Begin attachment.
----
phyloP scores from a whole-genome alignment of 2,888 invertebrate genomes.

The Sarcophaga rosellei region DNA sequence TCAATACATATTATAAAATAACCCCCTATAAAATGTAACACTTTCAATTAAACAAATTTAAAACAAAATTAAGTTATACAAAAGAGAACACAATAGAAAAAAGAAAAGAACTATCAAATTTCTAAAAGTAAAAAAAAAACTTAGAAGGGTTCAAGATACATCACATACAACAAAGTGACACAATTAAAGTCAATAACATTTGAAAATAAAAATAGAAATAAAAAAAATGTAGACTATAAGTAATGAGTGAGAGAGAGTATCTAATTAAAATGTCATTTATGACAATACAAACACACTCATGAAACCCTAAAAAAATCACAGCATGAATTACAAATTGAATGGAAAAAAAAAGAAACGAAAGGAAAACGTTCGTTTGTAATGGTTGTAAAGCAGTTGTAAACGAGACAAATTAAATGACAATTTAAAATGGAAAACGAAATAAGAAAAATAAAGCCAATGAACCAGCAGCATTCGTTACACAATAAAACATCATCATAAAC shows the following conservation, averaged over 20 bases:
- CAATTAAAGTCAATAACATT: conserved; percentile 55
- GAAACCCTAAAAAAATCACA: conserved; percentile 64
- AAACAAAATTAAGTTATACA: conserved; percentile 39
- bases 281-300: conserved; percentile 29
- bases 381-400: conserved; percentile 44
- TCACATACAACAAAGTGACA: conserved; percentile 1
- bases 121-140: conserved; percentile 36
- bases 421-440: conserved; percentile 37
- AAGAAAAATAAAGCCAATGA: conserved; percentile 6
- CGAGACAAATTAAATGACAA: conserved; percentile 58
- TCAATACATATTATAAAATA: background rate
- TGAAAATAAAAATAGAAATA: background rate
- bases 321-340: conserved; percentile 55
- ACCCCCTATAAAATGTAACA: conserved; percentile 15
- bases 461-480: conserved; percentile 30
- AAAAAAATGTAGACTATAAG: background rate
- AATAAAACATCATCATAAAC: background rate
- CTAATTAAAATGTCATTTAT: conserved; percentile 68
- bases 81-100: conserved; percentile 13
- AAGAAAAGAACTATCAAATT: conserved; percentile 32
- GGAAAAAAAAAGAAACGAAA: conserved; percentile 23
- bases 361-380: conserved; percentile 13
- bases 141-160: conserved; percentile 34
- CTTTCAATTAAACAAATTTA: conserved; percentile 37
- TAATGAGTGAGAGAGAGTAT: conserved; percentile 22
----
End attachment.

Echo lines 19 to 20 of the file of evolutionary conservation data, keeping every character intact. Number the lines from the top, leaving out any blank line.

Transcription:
- AATAAAACATCATCATAAAC: background rate
- CTAATTAAAATGTCATTTAT: conserved; percentile 68